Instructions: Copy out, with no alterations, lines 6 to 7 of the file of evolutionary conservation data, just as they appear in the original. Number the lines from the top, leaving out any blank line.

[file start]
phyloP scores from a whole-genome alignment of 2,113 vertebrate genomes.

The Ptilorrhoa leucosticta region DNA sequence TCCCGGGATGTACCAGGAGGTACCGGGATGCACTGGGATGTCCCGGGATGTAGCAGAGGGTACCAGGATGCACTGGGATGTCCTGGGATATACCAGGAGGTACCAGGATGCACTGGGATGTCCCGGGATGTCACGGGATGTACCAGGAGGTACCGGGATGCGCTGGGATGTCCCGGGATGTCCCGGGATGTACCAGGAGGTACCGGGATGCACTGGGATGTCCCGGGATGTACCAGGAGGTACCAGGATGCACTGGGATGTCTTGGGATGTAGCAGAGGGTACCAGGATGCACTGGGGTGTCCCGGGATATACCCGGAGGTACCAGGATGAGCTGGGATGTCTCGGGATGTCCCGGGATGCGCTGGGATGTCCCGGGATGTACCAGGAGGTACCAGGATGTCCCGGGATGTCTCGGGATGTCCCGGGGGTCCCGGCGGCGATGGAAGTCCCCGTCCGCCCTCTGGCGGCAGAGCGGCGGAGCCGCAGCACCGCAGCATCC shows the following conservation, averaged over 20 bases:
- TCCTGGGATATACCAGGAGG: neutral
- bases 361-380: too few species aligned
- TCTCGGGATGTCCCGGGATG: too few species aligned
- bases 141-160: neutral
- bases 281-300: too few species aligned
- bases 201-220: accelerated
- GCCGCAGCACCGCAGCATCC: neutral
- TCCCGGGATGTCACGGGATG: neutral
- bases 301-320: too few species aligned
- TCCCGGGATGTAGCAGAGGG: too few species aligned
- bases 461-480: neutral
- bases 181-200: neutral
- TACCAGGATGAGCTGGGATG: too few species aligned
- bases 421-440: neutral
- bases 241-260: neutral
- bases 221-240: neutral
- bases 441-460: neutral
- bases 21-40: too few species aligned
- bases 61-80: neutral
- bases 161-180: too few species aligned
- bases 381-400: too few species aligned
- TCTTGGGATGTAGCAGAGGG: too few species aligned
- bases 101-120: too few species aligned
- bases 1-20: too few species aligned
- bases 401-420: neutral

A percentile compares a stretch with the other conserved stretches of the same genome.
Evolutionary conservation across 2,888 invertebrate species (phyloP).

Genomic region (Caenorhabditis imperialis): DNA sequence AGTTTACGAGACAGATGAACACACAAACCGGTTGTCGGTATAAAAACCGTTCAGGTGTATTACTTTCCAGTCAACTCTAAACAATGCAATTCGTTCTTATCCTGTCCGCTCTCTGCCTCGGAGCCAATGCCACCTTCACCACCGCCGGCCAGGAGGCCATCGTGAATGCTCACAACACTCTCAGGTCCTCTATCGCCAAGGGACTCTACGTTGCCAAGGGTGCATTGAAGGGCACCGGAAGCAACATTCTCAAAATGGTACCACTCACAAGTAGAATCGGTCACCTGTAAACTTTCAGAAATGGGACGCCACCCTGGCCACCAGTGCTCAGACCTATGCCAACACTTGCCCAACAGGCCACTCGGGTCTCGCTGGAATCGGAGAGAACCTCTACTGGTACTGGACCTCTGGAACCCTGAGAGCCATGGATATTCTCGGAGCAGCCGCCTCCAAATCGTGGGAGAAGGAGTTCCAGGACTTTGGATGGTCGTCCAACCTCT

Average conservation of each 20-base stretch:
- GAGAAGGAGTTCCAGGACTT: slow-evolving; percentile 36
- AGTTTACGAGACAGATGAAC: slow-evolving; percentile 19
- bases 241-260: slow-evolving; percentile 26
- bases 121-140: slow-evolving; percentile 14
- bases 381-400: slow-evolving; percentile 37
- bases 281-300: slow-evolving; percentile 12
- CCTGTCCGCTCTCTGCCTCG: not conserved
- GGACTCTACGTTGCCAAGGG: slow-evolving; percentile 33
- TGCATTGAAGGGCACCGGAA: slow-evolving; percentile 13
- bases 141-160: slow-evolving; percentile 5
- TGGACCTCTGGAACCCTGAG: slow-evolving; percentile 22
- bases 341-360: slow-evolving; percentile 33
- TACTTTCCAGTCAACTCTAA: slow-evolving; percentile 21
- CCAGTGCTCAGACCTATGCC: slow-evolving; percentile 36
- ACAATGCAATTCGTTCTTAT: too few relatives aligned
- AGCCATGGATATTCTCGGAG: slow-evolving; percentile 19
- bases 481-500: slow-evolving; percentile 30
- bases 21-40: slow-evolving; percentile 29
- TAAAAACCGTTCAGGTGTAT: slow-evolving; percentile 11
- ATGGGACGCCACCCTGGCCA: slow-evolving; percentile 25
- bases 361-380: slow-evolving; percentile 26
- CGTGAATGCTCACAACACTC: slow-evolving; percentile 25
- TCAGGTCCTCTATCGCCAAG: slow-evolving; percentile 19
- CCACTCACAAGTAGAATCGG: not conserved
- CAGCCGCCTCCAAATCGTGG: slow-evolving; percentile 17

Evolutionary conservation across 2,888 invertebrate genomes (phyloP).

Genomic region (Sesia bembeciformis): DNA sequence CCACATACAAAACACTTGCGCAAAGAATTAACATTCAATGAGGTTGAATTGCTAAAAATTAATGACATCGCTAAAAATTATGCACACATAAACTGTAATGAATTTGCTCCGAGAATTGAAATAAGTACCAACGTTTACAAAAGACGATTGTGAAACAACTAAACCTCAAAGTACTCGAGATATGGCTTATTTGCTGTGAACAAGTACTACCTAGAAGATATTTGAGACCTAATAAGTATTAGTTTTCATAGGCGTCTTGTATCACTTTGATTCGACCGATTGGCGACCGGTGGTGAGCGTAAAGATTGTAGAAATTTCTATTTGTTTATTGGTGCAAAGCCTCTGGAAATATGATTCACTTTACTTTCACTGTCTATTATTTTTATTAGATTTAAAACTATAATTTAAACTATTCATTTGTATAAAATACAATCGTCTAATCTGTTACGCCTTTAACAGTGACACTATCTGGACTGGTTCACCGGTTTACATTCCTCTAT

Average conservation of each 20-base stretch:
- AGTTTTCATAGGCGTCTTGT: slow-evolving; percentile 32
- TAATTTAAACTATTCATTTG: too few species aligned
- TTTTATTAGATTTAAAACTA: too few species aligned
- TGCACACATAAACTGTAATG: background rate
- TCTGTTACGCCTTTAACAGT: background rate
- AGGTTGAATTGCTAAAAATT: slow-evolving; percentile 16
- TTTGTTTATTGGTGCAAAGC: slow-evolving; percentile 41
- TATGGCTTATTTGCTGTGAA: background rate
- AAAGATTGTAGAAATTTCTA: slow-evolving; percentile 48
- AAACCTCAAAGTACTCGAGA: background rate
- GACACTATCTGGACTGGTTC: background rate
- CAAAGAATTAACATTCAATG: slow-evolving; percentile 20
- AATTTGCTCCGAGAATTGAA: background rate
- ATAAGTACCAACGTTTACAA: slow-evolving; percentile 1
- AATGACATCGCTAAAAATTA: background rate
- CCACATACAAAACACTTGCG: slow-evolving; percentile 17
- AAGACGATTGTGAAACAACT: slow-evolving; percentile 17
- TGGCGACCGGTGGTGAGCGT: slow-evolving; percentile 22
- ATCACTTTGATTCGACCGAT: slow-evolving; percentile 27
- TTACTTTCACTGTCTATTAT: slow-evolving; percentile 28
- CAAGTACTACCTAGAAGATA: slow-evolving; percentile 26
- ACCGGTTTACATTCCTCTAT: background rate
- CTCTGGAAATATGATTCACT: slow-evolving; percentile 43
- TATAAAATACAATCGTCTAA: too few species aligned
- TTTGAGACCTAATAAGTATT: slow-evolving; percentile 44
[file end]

- bases 141-160: neutral
- bases 281-300: too few species aligned